"Not enough consideration is given to the fact that work is an essential component of human life, and even of the path of sanctification. Work is not only a means of earning a living: it is also a place where we express ourselves, feel useful, and learn the great lesson of concreteness, which helps keep the spiritual life from becoming spiritualism. Unfortunately, however, labour is often a hostage to social injustice and, rather than being a means of humanization, it becomes an existential periphery. I often ask myself: With what spirit do we do our daily work? How do we deal with fatigue? Do we see our activity as linked only to our own destiny or also to the destiny of others? In fact, work is a way of expressing our personality, which is relational by its nature. And, too, work is a way to express our creativity: each one of us works in their own way, with their own style: the same work but with different styles."

"It is good to think about the fact that Jesus himself worked and had learned this craft from St Joseph. Today, we should ask ourselves what we can do to recover the value of work; and what contribution we can make, as the Church, so that work can be redeemed from the logic of mere profit and can be experienced as a fundamental right and duty of the person, which expresses and increases his or her dignity."

Finally, Francis wanted to recite the prayer that Paul VI raised to St. Joseph on May 1, 1969: "O Saint Joseph, Patron of the Church! you, who side by side with the Word made flesh,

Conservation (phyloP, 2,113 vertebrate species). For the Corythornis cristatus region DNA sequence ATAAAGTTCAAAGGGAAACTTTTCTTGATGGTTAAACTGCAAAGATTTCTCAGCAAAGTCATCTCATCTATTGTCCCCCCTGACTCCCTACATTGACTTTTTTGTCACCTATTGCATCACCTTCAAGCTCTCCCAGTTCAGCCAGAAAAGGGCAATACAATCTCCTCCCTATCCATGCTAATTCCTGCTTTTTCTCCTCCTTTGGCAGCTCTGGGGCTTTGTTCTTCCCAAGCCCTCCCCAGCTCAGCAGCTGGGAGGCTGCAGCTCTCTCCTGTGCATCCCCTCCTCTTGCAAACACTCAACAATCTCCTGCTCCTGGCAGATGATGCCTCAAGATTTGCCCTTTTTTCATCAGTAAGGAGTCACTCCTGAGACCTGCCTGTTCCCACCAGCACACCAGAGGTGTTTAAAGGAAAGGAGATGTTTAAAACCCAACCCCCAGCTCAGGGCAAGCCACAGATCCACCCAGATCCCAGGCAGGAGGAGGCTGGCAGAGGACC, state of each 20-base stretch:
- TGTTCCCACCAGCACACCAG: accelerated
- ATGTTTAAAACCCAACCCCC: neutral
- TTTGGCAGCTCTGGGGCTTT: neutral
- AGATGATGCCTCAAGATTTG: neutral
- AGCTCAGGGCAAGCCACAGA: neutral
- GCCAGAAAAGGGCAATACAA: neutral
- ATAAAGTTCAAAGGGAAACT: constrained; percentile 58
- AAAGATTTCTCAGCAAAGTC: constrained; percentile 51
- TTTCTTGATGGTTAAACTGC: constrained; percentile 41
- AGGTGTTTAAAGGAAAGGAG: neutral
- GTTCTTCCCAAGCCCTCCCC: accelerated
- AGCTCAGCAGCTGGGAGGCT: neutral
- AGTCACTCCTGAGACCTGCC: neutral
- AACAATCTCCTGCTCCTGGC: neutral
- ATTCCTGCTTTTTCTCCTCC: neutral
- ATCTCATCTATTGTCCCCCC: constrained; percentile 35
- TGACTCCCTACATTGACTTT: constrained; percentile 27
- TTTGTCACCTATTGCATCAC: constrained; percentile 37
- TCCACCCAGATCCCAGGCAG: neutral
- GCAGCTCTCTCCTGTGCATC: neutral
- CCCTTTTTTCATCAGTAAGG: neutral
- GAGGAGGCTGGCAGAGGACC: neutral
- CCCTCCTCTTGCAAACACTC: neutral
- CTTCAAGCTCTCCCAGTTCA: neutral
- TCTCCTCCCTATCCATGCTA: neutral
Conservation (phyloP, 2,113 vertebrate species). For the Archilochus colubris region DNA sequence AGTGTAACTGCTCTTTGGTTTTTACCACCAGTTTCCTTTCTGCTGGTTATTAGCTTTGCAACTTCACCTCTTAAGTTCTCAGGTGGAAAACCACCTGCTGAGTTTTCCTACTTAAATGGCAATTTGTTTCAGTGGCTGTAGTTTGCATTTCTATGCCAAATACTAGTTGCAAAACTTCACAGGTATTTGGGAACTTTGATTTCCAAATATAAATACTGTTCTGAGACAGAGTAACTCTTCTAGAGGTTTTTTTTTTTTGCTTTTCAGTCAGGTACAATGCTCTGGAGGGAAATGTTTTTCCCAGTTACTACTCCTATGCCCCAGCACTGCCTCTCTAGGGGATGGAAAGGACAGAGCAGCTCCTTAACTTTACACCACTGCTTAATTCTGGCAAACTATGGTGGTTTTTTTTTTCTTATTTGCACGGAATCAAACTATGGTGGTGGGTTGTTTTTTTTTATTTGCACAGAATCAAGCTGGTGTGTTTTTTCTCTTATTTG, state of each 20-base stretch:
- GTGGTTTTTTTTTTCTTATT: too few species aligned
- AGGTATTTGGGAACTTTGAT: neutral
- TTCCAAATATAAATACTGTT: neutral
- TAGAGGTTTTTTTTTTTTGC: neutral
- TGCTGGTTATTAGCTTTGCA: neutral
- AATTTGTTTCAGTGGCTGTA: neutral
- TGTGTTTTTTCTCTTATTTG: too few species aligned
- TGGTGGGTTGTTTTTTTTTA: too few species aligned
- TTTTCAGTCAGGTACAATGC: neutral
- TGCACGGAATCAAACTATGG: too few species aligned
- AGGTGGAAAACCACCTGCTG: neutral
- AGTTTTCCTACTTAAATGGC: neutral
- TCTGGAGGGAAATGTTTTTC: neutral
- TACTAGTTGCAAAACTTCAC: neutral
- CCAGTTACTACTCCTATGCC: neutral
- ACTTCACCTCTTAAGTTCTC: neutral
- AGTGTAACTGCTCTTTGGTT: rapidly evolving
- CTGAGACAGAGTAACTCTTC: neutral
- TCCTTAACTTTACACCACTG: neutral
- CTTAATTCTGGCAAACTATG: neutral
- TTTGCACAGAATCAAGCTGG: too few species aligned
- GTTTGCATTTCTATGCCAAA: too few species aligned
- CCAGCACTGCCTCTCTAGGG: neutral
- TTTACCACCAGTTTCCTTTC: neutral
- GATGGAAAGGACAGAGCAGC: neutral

worked each day to earn your bread, drawing from Him the strength to live and to toil; you who experienced the anxiety for the morrow, the bitterness of poverty, the uncertainty of work: you who today give the shining example, humble in the eyes of men but most exalted in the sight of God: protect workers in their hard daily lives, defending them from discouragement, from negative revolt, and from pleasure loving temptations; and keep peace in the world, that peace which alone can ensure the development of peoples
Amen." 

Francis also spoke of work in the greetings in the different languages. French: "Through the intercession of St. Joseph, may young people, unemployed fathers and mothers who live in precariousness and anguish for their families, find work to lead a dignified and serene life"; German: "Let us share our activities with the weak. It is of great importance for them and is a significant support for us as well. May the merciful God bless you and your families"; Portuguese: "With Jesus and St. Joseph we help our brothers and sisters to recover the value of work, so that we may all live together, with joyful conscience, our dignity as children of God"; Arabic: "Let us ask St. Joseph, Patron of the Church, who worked to ensure bread every day for the family of Nazareth, experiencing the bitterness of poverty and the precariousness of work, to protect workers in their hard daily existence, defending them from discouragement and exploitation, and to guard peace in the world, which alone can guarantee the development of peoples"; Italian: "May the figure of Saint Joseph, humble carpenter of Nazareth, guide us towards Christ, support those who work for good and intercede for those who have lost their jobs or cannot find them." 

Send to a friend
Printable version
CLOSE X
See also
Pope says exploitation, objectification of women is a sin against God
15/06/2018 13:20
Chadian workers in Saudi Arabia condemned to illegality
13/09/2006
In Bologna, Pope calls on Italy and Europe to valorize humanism
01/10/2017 13:43
Pope: Sin of taking work from people is "very serious”
15/03/2017 13:55
Pope talks about the Middle East, the Holy Land and the food crisis with Bush
13/06/2008


Newsletter

Subscribe to Asia News updates or change your preferences

Subscribe now
“L’Asia: ecco il nostro comune compito per il terzo millennio!” - Giovanni Paolo II, da “Alzatevi, andiamo”